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Girl power: Women’s historic role in animal welfare

If you have ever attended a Best Friends National Conference, or any national animal welfare conference, you can’t miss the fact that they are dominated by women and if you’ve had the good fortune to address one of these gatherings from the main stage, as I have, you know that you are looking out at a sea of mostly female faces. The downside, of course, is that the lines for the women’s restrooms are just plain cruel!

Seriously, though, women power our movement and what better day than today, International Women’s Day, to acknowledge the role that women have played throughout the history of animal welfare. 

Not surprisingly, the majority of Best Friends’ staff are women, working in areas that include maintenance, IT, data science, construction management, digital design and outreach, legislative advocacy and all parts of animal care. They are designing lifesaving apps and doing some of the most advanced data-mapping work in any sector, business or nonprofit, bar none. All of this on behalf of the cause to end the killing in shelters in this country.

From the earliest days of the humane movement in England, women were at the forefront. In 1860, the world-famous Battersea Home for Dogs was founded by Mary Tealby, while the first organizations to oppose the abuse of animals in experiments were also begun by English women.

A year after the ASPCA was created by Henry Bergh in 1866, a group of determined women, led by Caroline Earle White, was the driving force behind the founding of the Pennsylvania SPCA. But neither Caroline nor her female colleagues were allowed to have any official position within that organization or on its board — because they were women. That was the norm: Despite establishing, funding and volunteering for animal organizations, women were barred from leadership roles. 

Forget the glass ceiling — in those days, it was a very unsubtle brick wall!

Caroline wasted no time bypassing the old-boys club of the day by leading her team in founding the Women’s Pennsylvania Society for the Prevention of Cruelty to Animals, also known as the Women’s Humane Society. While the ASPCA in New York would continue to focus on the abuses of the carriage horse trade for another 30 years, the WSPCA extended their compassionate concern to other species and opened the first animal shelter in the country that included care for stray household dogs. She was a pioneer in advocating against dogfighting and cockfighting, as well as other blood sports such as animal baiting. Oh, and she went on to found the American Anti-Vivisection Society.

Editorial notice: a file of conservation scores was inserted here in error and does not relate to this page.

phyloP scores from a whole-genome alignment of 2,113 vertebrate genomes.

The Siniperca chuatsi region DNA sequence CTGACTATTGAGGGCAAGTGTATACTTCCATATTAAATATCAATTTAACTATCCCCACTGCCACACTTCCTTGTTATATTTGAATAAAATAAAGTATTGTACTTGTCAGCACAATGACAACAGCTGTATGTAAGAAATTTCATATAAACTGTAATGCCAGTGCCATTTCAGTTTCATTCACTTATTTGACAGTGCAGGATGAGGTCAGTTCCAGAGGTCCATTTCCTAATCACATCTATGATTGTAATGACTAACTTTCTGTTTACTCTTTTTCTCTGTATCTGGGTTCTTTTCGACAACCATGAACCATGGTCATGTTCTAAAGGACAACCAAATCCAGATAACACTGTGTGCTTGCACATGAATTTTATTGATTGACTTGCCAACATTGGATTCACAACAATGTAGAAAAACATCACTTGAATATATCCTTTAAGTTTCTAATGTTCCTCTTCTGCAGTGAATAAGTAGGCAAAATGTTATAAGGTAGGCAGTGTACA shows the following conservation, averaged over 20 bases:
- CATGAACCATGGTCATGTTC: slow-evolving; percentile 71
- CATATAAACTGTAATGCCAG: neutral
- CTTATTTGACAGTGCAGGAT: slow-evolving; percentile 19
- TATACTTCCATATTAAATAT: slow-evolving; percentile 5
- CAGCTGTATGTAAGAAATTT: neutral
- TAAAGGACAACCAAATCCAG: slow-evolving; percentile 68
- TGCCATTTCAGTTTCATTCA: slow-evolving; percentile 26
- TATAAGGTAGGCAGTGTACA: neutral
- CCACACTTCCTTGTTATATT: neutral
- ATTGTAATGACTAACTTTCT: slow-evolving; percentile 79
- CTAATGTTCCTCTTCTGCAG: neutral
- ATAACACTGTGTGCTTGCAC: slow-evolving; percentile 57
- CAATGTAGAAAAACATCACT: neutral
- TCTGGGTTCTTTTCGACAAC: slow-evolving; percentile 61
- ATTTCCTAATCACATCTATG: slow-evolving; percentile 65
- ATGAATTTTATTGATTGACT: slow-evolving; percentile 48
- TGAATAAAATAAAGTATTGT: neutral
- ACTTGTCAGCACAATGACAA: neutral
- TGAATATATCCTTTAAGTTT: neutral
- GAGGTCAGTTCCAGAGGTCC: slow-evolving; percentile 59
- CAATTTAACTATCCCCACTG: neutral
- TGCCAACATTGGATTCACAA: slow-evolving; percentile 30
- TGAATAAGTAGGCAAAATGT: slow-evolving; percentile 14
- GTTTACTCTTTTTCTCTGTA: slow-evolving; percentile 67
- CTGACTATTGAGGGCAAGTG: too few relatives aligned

In 1954, two of the four founders of the Humane Society of the United States (HSUS) were women, and in 1980 Ingrid Newkirk was one of two founders of the animal rights organization PETA. In January of this year, Kitty Block was named president and CEO of HSUS.

Best Friends has always had a strong women’s presence within our leadership. Many of our co-founders were women and our first president, co-founder Faith Maloney, is still a recognized leader and mentor in our movement. Likewise, our board of directors is an even 50/50 female/male split.

I am proud and honored to be a part of this awesome heritage in my role as CEO of Best Friends Animal Society, which is committed to leading the way to ending the killing in shelters nationwide by 2025. It is a position for which the Best Friends board began prepping me more than three years before I took office in April 2018. I am also proud of the fact that my senior leadership team consists of seven women, myself included, and two men.

Best Friends is not alone in this trend: Susanne Kogut leads Petco Foundation, the team of mostly women leaders at Maddie’s Fund is lead by Mary Smith, and the interim CEO at PetSmart Charities is Deborah Turcott. Strong women all.

So, on this International Women’s Day, I want to give a nod of respect to the women pioneers of our movement and a shout-out to all the women who continue to push the envelope on how animals should be treated in our society. As we continue to strive to create a better world through kindness to animals, women will continue to lead, as we have done since the inception, alongside the compassionate men who share this vision.

Together, we will Save Them All.

Julie Castle, CEO of Best Friends Animal Society Julie Castle
CEO
Best Friends Animal Society